No finding of prejudice is required, however, to impose sanctions when a party has acted “with the intent to deprive another party of the information’s use in the litigation.”[8] Sanctions for the willful destruction of ESI include (1) presumptions that the lost information was unfavorable to the party, (2) adverse jury instructions, or (3) dismissal of the action or default judgment.[9] The Committee Notes caution that these more punitive remedies should not be confused with the “curative” remedies available under Rule 26(e)(1), noting that courts should:

ensure that curative measures under subdivision (e)(1) do not have the effect of measures that are permitted under subdivision (e)(2) only on a finding of intent to deprive another party of the lost information’s use in the litigation. An example of an inappropriate (e)(1) measure might be an order striking pleadings related to, or precluding a party from offering any evidence in support of, the central or only claim or defense in the case. On the other hand, it may be appropriate to exclude a specific item of evidence to offset prejudice caused by failure to preserve other evidence that might contradict the excluded item of evidence.[10]

Lastly, and while not incorporated into Rule 37(e) itself, the Committee Notes provide considerable analysis as to how courts should determine whether a party has taken reasonable steps to preserve ESI. The Committee Notes describe factors to address in considering when a duty to preserve may have arisen, as well as proportionality factors in evaluating what preservation measures may have been reasonable.[11] They also emphasize that Rule 37(e) does not apply when a party loses information despite reasonable preservation efforts.[12] Finally, the Committee Notes explore the distinction between independent common law or statutory duties to preserve information and the obligations triggered under New Rule 37(e).[13] Litigants attempting to evaluate the sufficiency of preservation efforts should reference these notes in addition to the existing case law.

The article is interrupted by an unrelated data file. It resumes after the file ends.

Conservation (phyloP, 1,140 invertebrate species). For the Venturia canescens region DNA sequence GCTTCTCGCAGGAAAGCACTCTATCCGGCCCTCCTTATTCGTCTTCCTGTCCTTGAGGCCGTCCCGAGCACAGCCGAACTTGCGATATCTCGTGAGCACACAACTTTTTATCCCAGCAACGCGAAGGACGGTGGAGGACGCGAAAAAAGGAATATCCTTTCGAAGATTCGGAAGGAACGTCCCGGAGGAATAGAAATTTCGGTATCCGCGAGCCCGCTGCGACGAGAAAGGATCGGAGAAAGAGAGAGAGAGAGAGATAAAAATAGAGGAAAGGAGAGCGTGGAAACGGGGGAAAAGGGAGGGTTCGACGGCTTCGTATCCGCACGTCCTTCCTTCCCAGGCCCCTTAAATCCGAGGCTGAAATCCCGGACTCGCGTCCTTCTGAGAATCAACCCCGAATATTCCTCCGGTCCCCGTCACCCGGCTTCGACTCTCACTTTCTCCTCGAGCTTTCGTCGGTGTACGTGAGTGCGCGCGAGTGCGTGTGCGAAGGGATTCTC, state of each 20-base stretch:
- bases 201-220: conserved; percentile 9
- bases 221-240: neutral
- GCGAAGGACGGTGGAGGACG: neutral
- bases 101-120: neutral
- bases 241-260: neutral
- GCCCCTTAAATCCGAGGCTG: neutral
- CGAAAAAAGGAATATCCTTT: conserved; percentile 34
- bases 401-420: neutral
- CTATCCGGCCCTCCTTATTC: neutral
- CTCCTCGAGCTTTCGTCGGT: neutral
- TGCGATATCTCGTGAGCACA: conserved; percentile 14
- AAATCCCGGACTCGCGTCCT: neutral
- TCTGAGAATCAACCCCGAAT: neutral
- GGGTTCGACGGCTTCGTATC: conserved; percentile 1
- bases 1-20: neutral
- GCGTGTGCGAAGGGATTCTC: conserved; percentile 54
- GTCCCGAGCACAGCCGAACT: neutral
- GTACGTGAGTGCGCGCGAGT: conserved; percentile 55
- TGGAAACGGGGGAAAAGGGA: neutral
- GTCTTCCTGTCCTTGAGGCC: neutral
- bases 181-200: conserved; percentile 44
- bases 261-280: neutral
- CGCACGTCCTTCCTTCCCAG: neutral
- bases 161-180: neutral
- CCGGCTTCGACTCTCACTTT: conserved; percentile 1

Rules 55 and 84

Rule 55, governing default judgments, has also been amended to clarify the difference between entry of default and entry of a final judgment. An entry of default that does not dispose of all issues in the case may be set aside for good cause under New Rule 55. If, on the other hand, an entry of default results in a final judgment under Rule 54, such a judgment can be set aside only under the standards of Rule 60. Finally, Rule 84 has been amended to abrogate the appendix of forms.

Conclusion

The 2015 Amendments to the Federal Rules may very well reinvigorate many preexisting standards for the conduct of discovery in federal courts. While many contend that the amendments to Rule 26 will spawn considerable motions practice, others argue that the amendments will ultimately help streamline the discovery process. Other developments, such as the new framework for sanctions under Rule 37(e), will provide the court with additional tools to deal appropriately with failure to preserve ESI.


[1] 2015 Committee Notes, supra note 4 at 34.

[2]. Id.

[3]. Id. at 38.

[4]. New Rule 34(b)(2)(B).

[5]. Id. at 43, 47.

[6]. Id.

[7]. Id. at 44.

[8]. New Rule 37(e)(2).

[9]. New Rule 37(e)(2)(A), (B), and (C).

[10]. 2015 Committee Notes, note 4 at 44.

[11]. Id. at 39-41.

[12]. Id. at 41.

[13]. Id. at 40 (“The fact that a party had an independent obligation to preserve information does not necessarily mean that it had such a duty with respect to the litigation, and the fact that the party failed to observe some other preservation obligation does not itself prove that its efforts to preserve were not reasonable with respect to a particular case.”).


Bill Groh is an experienced commercial litigator who has represented individuals and small businesses in a variety of fields since 2005. Mr. Groh frequently handles matters involving both intellectual property and commercial litigation issues, including trademark infringement, copyright infringement, trade secret infringement, civil disputes involving breach of contract, business partnerships, allegations of breach of fiduciary duty, conversion, civil theft, actions for dissolution of partnership interest, and other such disputes that are increasingly common in modern business.